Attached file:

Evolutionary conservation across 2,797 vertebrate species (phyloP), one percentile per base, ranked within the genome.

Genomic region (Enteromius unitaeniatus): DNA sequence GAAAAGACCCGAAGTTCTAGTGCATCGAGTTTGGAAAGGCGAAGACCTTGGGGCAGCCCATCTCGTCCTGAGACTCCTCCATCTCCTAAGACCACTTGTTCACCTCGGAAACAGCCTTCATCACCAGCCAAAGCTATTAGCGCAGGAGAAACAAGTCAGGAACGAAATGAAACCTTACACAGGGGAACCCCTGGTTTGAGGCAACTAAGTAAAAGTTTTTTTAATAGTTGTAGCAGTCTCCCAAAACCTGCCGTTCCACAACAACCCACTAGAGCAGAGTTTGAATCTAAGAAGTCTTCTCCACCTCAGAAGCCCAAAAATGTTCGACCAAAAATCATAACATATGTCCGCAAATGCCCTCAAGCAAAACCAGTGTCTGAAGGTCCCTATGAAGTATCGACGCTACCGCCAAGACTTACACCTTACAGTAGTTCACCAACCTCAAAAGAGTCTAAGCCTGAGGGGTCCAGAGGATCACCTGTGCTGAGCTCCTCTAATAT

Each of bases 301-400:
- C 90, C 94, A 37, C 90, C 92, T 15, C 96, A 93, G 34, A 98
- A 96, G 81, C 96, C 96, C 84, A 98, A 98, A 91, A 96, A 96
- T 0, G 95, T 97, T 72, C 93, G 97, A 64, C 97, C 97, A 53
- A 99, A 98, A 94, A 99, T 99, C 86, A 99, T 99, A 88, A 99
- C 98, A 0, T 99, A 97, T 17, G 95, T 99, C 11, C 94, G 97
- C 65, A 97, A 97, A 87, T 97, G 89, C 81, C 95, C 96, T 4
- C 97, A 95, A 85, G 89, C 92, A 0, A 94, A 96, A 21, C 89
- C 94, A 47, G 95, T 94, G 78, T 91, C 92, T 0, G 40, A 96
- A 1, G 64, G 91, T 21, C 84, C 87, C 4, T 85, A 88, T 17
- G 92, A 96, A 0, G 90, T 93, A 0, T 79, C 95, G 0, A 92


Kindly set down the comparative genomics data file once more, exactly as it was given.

Evolutionary conservation across 2,797 vertebrate species (phyloP), one percentile per base, ranked within the genome.

Genomic region (Enteromius unitaeniatus): DNA sequence GAAAAGACCCGAAGTTCTAGTGCATCGAGTTTGGAAAGGCGAAGACCTTGGGGCAGCCCATCTCGTCCTGAGACTCCTCCATCTCCTAAGACCACTTGTTCACCTCGGAAACAGCCTTCATCACCAGCCAAAGCTATTAGCGCAGGAGAAACAAGTCAGGAACGAAATGAAACCTTACACAGGGGAACCCCTGGTTTGAGGCAACTAAGTAAAAGTTTTTTTAATAGTTGTAGCAGTCTCCCAAAACCTGCCGTTCCACAACAACCCACTAGAGCAGAGTTTGAATCTAAGAAGTCTTCTCCACCTCAGAAGCCCAAAAATGTTCGACCAAAAATCATAACATATGTCCGCAAATGCCCTCAAGCAAAACCAGTGTCTGAAGGTCCCTATGAAGTATCGACGCTACCGCCAAGACTTACACCTTACAGTAGTTCACCAACCTCAAAAGAGTCTAAGCCTGAGGGGTCCAGAGGATCACCTGTGCTGAGCTCCTCTAATAT

Each of bases 301-400:
- C 90, C 94, A 37, C 90, C 92, T 15, C 96, A 93, G 34, A 98
- A 96, G 81, C 96, C 96, C 84, A 98, A 98, A 91, A 96, A 96
- T 0, G 95, T 97, T 72, C 93, G 97, A 64, C 97, C 97, A 53
- A 99, A 98, A 94, A 99, T 99, C 86, A 99, T 99, A 88, A 99
- C 98, A 0, T 99, A 97, T 17, G 95, T 99, C 11, C 94, G 97
- C 65, A 97, A 97, A 87, T 97, G 89, C 81, C 95, C 96, T 4
- C 97, A 95, A 85, G 89, C 92, A 0, A 94, A 96, A 21, C 89
- C 94, A 47, G 95, T 94, G 78, T 91, C 92, T 0, G 40, A 96
- A 1, G 64, G 91, T 21, C 84, C 87, C 4, T 85, A 88, T 17
- G 92, A 96, A 0, G 90, T 93, A 0, T 79, C 95, G 0, A 92